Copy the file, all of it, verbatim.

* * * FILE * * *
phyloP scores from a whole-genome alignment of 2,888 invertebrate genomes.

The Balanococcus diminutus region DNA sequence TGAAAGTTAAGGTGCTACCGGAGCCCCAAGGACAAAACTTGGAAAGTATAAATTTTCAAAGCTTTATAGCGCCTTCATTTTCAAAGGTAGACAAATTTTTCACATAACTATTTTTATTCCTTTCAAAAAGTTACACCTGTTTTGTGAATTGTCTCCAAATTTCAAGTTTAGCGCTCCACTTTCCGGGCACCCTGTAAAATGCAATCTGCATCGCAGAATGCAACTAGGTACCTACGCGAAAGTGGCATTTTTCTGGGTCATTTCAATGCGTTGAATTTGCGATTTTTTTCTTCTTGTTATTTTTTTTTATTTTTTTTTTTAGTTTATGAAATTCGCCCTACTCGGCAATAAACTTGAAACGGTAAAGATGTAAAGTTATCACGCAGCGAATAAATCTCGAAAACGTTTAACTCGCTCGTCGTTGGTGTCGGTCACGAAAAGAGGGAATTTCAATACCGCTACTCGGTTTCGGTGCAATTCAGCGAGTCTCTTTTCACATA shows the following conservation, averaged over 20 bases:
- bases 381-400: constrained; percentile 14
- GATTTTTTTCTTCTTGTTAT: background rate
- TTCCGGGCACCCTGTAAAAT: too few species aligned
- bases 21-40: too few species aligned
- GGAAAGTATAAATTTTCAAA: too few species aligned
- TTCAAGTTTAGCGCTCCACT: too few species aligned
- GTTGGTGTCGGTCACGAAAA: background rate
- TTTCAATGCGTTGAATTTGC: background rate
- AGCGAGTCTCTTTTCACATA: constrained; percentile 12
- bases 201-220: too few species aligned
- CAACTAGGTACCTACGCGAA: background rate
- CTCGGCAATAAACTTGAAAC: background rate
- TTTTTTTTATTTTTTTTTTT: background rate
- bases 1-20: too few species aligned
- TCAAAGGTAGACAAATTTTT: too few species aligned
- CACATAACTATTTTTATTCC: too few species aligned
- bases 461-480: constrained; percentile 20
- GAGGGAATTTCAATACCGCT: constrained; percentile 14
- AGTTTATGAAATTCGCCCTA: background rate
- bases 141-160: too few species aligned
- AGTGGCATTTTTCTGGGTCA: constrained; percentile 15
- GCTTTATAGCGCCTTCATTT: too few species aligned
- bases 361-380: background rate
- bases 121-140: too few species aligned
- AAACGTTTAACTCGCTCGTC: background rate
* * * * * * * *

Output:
phyloP scores from a whole-genome alignment of 2,888 invertebrate genomes.

The Balanococcus diminutus region DNA sequence TGAAAGTTAAGGTGCTACCGGAGCCCCAAGGACAAAACTTGGAAAGTATAAATTTTCAAAGCTTTATAGCGCCTTCATTTTCAAAGGTAGACAAATTTTTCACATAACTATTTTTATTCCTTTCAAAAAGTTACACCTGTTTTGTGAATTGTCTCCAAATTTCAAGTTTAGCGCTCCACTTTCCGGGCACCCTGTAAAATGCAATCTGCATCGCAGAATGCAACTAGGTACCTACGCGAAAGTGGCATTTTTCTGGGTCATTTCAATGCGTTGAATTTGCGATTTTTTTCTTCTTGTTATTTTTTTTTATTTTTTTTTTTAGTTTATGAAATTCGCCCTACTCGGCAATAAACTTGAAACGGTAAAGATGTAAAGTTATCACGCAGCGAATAAATCTCGAAAACGTTTAACTCGCTCGTCGTTGGTGTCGGTCACGAAAAGAGGGAATTTCAATACCGCTACTCGGTTTCGGTGCAATTCAGCGAGTCTCTTTTCACATA shows the following conservation, averaged over 20 bases:
- bases 381-400: constrained; percentile 14
- GATTTTTTTCTTCTTGTTAT: background rate
- TTCCGGGCACCCTGTAAAAT: too few species aligned
- bases 21-40: too few species aligned
- GGAAAGTATAAATTTTCAAA: too few species aligned
- TTCAAGTTTAGCGCTCCACT: too few species aligned
- GTTGGTGTCGGTCACGAAAA: background rate
- TTTCAATGCGTTGAATTTGC: background rate
- AGCGAGTCTCTTTTCACATA: constrained; percentile 12
- bases 201-220: too few species aligned
- CAACTAGGTACCTACGCGAA: background rate
- CTCGGCAATAAACTTGAAAC: background rate
- TTTTTTTTATTTTTTTTTTT: background rate
- bases 1-20: too few species aligned
- TCAAAGGTAGACAAATTTTT: too few species aligned
- CACATAACTATTTTTATTCC: too few species aligned
- bases 461-480: constrained; percentile 20
- GAGGGAATTTCAATACCGCT: constrained; percentile 14
- AGTTTATGAAATTCGCCCTA: background rate
- bases 141-160: too few species aligned
- AGTGGCATTTTTCTGGGTCA: constrained; percentile 15
- GCTTTATAGCGCCTTCATTT: too few species aligned
- bases 361-380: background rate
- bases 121-140: too few species aligned
- AAACGTTTAACTCGCTCGTC: background rate